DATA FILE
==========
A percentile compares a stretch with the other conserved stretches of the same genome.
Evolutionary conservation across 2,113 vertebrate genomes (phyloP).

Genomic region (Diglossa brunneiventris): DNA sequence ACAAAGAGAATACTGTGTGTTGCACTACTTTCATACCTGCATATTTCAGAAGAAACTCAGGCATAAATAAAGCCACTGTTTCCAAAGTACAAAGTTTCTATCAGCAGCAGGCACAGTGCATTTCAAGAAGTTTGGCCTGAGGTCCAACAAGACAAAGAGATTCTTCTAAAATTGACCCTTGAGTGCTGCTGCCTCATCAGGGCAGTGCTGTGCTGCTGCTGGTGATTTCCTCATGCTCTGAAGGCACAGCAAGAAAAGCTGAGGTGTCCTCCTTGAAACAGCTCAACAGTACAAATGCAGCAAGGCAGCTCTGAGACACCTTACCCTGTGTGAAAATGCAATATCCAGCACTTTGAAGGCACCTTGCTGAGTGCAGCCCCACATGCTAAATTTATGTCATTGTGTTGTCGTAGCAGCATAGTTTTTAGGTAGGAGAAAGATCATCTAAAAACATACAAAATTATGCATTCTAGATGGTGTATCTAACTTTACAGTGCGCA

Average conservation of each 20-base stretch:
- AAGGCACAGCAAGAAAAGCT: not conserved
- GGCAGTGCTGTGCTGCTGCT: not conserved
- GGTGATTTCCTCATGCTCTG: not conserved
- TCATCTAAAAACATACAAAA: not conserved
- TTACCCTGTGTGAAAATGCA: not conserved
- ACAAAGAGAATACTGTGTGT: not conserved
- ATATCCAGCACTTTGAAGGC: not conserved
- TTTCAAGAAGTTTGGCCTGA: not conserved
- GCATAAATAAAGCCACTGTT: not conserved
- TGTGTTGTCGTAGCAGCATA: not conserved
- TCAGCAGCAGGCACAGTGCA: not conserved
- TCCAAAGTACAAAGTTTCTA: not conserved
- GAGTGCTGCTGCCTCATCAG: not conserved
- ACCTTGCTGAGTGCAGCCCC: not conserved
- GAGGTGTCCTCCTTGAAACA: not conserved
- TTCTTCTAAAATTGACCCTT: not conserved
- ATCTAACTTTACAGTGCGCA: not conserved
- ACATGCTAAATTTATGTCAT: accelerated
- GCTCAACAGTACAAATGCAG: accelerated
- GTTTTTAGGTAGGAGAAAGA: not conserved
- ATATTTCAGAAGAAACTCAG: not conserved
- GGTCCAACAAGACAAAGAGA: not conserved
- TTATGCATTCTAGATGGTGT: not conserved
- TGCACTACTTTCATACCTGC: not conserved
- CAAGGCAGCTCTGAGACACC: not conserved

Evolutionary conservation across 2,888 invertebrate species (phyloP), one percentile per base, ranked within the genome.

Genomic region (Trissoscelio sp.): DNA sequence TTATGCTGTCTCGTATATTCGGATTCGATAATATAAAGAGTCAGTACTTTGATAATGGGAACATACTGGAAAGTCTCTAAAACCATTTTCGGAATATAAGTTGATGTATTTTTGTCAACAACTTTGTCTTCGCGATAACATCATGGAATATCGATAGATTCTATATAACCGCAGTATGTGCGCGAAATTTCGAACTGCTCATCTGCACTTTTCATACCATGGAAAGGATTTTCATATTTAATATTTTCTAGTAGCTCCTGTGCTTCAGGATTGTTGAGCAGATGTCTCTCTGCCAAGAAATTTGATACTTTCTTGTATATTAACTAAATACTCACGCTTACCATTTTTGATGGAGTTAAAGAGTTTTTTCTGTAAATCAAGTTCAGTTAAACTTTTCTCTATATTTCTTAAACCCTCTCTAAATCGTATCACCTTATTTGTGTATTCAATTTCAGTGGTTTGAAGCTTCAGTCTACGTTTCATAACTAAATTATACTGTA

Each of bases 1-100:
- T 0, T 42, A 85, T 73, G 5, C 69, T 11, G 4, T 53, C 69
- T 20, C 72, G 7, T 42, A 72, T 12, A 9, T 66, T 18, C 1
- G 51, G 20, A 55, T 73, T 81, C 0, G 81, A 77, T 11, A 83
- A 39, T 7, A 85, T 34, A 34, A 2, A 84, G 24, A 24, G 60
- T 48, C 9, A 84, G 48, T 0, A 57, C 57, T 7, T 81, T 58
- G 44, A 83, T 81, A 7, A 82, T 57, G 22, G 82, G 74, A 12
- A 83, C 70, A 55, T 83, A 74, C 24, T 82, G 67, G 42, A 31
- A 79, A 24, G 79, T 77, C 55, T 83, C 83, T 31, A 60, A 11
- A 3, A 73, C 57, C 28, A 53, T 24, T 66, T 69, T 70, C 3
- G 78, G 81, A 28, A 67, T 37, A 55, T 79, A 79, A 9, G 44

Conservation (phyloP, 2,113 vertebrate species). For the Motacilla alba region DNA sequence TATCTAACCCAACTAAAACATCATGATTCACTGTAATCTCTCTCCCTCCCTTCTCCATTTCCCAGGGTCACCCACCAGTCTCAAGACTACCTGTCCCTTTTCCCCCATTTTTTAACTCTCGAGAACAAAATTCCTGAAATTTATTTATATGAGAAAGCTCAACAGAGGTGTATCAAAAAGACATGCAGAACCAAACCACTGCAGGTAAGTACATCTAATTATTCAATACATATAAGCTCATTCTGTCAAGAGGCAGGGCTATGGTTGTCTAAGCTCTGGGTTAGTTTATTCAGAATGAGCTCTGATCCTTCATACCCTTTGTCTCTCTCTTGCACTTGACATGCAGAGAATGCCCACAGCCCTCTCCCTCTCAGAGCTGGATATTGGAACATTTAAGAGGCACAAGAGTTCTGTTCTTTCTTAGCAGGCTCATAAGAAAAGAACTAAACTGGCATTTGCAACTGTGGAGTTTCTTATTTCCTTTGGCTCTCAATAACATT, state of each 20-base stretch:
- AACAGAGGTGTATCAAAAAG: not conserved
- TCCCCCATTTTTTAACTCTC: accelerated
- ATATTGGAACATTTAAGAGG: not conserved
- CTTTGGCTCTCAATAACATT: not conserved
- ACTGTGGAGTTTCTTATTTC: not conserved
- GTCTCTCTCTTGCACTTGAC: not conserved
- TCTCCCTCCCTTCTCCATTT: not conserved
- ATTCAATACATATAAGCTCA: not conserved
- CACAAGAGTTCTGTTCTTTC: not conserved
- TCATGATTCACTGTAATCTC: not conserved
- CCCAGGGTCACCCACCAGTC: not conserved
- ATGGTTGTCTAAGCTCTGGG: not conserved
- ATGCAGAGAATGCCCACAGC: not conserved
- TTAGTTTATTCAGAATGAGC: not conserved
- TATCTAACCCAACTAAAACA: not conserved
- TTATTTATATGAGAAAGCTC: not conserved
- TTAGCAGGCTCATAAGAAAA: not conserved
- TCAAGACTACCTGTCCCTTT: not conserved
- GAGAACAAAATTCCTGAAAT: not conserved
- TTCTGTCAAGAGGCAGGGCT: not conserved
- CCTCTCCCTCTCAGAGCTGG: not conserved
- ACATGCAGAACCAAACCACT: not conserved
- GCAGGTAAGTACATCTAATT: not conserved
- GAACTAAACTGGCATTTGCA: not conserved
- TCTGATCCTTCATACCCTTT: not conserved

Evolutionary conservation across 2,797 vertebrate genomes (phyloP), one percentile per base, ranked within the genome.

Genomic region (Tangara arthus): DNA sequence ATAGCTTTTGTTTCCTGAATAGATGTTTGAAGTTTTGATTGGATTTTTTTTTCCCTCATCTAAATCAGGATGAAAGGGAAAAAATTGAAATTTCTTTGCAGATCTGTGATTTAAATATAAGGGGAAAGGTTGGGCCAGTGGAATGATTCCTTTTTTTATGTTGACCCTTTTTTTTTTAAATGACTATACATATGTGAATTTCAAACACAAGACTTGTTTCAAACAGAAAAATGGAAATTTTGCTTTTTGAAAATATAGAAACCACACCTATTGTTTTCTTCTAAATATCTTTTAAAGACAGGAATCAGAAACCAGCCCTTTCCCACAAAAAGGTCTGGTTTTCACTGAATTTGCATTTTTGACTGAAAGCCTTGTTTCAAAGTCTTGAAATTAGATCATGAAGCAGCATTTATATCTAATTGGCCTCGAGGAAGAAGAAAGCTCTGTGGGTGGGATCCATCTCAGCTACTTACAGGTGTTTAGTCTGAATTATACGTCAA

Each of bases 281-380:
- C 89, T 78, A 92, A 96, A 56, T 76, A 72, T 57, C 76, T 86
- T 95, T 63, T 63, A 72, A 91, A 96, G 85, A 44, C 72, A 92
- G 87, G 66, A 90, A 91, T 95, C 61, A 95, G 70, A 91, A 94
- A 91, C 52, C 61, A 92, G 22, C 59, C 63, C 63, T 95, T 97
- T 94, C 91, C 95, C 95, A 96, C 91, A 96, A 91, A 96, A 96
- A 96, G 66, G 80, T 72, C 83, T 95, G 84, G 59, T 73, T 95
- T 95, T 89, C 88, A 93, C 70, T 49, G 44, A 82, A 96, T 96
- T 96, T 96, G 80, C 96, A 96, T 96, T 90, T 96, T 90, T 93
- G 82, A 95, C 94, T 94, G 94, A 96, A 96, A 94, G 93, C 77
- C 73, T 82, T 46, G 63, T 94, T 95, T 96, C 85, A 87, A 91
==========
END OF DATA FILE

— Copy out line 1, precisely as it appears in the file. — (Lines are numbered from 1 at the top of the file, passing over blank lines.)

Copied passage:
A percentile compares a stretch with the other conserved stretches of the same genome.